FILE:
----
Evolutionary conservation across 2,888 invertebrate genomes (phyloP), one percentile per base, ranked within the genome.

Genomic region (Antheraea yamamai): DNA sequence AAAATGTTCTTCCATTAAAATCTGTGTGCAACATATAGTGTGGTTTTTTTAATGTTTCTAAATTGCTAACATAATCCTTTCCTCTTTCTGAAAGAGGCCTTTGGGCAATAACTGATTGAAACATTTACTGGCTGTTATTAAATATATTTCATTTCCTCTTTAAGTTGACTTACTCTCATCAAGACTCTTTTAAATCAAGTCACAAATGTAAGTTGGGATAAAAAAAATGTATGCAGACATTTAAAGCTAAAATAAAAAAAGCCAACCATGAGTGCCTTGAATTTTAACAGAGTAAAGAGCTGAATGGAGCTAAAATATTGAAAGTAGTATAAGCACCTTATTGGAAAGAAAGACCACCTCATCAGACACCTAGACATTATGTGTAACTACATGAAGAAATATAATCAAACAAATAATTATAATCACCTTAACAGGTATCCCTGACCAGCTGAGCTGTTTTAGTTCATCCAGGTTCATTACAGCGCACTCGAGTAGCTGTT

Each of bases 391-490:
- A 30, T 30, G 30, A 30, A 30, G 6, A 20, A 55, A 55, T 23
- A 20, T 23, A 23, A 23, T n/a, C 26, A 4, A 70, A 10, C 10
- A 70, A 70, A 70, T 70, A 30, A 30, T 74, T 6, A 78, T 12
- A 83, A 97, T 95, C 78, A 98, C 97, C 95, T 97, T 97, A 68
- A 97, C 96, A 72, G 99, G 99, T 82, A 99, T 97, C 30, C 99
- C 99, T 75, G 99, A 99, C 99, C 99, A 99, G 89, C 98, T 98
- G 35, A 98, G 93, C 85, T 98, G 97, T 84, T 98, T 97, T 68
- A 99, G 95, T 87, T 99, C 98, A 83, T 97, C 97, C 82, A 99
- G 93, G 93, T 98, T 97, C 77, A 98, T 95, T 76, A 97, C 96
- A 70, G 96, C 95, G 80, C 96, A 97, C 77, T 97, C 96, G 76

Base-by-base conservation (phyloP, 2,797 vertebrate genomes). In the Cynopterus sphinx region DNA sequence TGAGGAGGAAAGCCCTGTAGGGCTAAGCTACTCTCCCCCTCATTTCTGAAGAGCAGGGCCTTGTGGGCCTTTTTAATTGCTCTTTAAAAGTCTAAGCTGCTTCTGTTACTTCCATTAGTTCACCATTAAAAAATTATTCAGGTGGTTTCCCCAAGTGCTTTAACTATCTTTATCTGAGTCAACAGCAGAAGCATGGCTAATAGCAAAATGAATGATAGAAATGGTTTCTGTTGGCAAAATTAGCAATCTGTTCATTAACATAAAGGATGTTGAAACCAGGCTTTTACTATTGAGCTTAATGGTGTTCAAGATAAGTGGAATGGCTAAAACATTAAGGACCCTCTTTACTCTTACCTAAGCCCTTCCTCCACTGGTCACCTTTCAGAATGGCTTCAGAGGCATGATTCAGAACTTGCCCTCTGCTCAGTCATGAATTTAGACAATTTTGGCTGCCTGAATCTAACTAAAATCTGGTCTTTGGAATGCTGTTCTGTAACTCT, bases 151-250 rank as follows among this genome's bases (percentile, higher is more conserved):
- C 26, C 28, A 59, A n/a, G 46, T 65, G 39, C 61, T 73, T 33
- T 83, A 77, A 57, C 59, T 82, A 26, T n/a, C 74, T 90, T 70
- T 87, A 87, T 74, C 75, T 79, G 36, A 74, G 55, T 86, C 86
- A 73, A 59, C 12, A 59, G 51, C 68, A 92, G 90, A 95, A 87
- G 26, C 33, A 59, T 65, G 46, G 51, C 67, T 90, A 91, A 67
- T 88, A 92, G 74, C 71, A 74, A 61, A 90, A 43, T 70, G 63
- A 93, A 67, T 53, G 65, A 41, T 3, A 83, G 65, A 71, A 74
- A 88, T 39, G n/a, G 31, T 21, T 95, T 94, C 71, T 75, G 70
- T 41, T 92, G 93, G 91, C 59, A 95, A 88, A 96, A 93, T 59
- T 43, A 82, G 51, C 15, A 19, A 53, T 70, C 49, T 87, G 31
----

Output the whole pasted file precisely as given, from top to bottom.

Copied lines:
Evolutionary conservation across 2,888 invertebrate genomes (phyloP), one percentile per base, ranked within the genome.

Genomic region (Antheraea yamamai): DNA sequence AAAATGTTCTTCCATTAAAATCTGTGTGCAACATATAGTGTGGTTTTTTTAATGTTTCTAAATTGCTAACATAATCCTTTCCTCTTTCTGAAAGAGGCCTTTGGGCAATAACTGATTGAAACATTTACTGGCTGTTATTAAATATATTTCATTTCCTCTTTAAGTTGACTTACTCTCATCAAGACTCTTTTAAATCAAGTCACAAATGTAAGTTGGGATAAAAAAAATGTATGCAGACATTTAAAGCTAAAATAAAAAAAGCCAACCATGAGTGCCTTGAATTTTAACAGAGTAAAGAGCTGAATGGAGCTAAAATATTGAAAGTAGTATAAGCACCTTATTGGAAAGAAAGACCACCTCATCAGACACCTAGACATTATGTGTAACTACATGAAGAAATATAATCAAACAAATAATTATAATCACCTTAACAGGTATCCCTGACCAGCTGAGCTGTTTTAGTTCATCCAGGTTCATTACAGCGCACTCGAGTAGCTGTT

Each of bases 391-490:
- A 30, T 30, G 30, A 30, A 30, G 6, A 20, A 55, A 55, T 23
- A 20, T 23, A 23, A 23, T n/a, C 26, A 4, A 70, A 10, C 10
- A 70, A 70, A 70, T 70, A 30, A 30, T 74, T 6, A 78, T 12
- A 83, A 97, T 95, C 78, A 98, C 97, C 95, T 97, T 97, A 68
- A 97, C 96, A 72, G 99, G 99, T 82, A 99, T 97, C 30, C 99
- C 99, T 75, G 99, A 99, C 99, C 99, A 99, G 89, C 98, T 98
- G 35, A 98, G 93, C 85, T 98, G 97, T 84, T 98, T 97, T 68
- A 99, G 95, T 87, T 99, C 98, A 83, T 97, C 97, C 82, A 99
- G 93, G 93, T 98, T 97, C 77, A 98, T 95, T 76, A 97, C 96
- A 70, G 96, C 95, G 80, C 96, A 97, C 77, T 97, C 96, G 76

Base-by-base conservation (phyloP, 2,797 vertebrate genomes). In the Cynopterus sphinx region DNA sequence TGAGGAGGAAAGCCCTGTAGGGCTAAGCTACTCTCCCCCTCATTTCTGAAGAGCAGGGCCTTGTGGGCCTTTTTAATTGCTCTTTAAAAGTCTAAGCTGCTTCTGTTACTTCCATTAGTTCACCATTAAAAAATTATTCAGGTGGTTTCCCCAAGTGCTTTAACTATCTTTATCTGAGTCAACAGCAGAAGCATGGCTAATAGCAAAATGAATGATAGAAATGGTTTCTGTTGGCAAAATTAGCAATCTGTTCATTAACATAAAGGATGTTGAAACCAGGCTTTTACTATTGAGCTTAATGGTGTTCAAGATAAGTGGAATGGCTAAAACATTAAGGACCCTCTTTACTCTTACCTAAGCCCTTCCTCCACTGGTCACCTTTCAGAATGGCTTCAGAGGCATGATTCAGAACTTGCCCTCTGCTCAGTCATGAATTTAGACAATTTTGGCTGCCTGAATCTAACTAAAATCTGGTCTTTGGAATGCTGTTCTGTAACTCT, bases 151-250 rank as follows among this genome's bases (percentile, higher is more conserved):
- C 26, C 28, A 59, A n/a, G 46, T 65, G 39, C 61, T 73, T 33
- T 83, A 77, A 57, C 59, T 82, A 26, T n/a, C 74, T 90, T 70
- T 87, A 87, T 74, C 75, T 79, G 36, A 74, G 55, T 86, C 86
- A 73, A 59, C 12, A 59, G 51, C 68, A 92, G 90, A 95, A 87
- G 26, C 33, A 59, T 65, G 46, G 51, C 67, T 90, A 91, A 67
- T 88, A 92, G 74, C 71, A 74, A 61, A 90, A 43, T 70, G 63
- A 93, A 67, T 53, G 65, A 41, T 3, A 83, G 65, A 71, A 74
- A 88, T 39, G n/a, G 31, T 21, T 95, T 94, C 71, T 75, G 70
- T 41, T 92, G 93, G 91, C 59, A 95, A 88, A 96, A 93, T 59
- T 43, A 82, G 51, C 15, A 19, A 53, T 70, C 49, T 87, G 31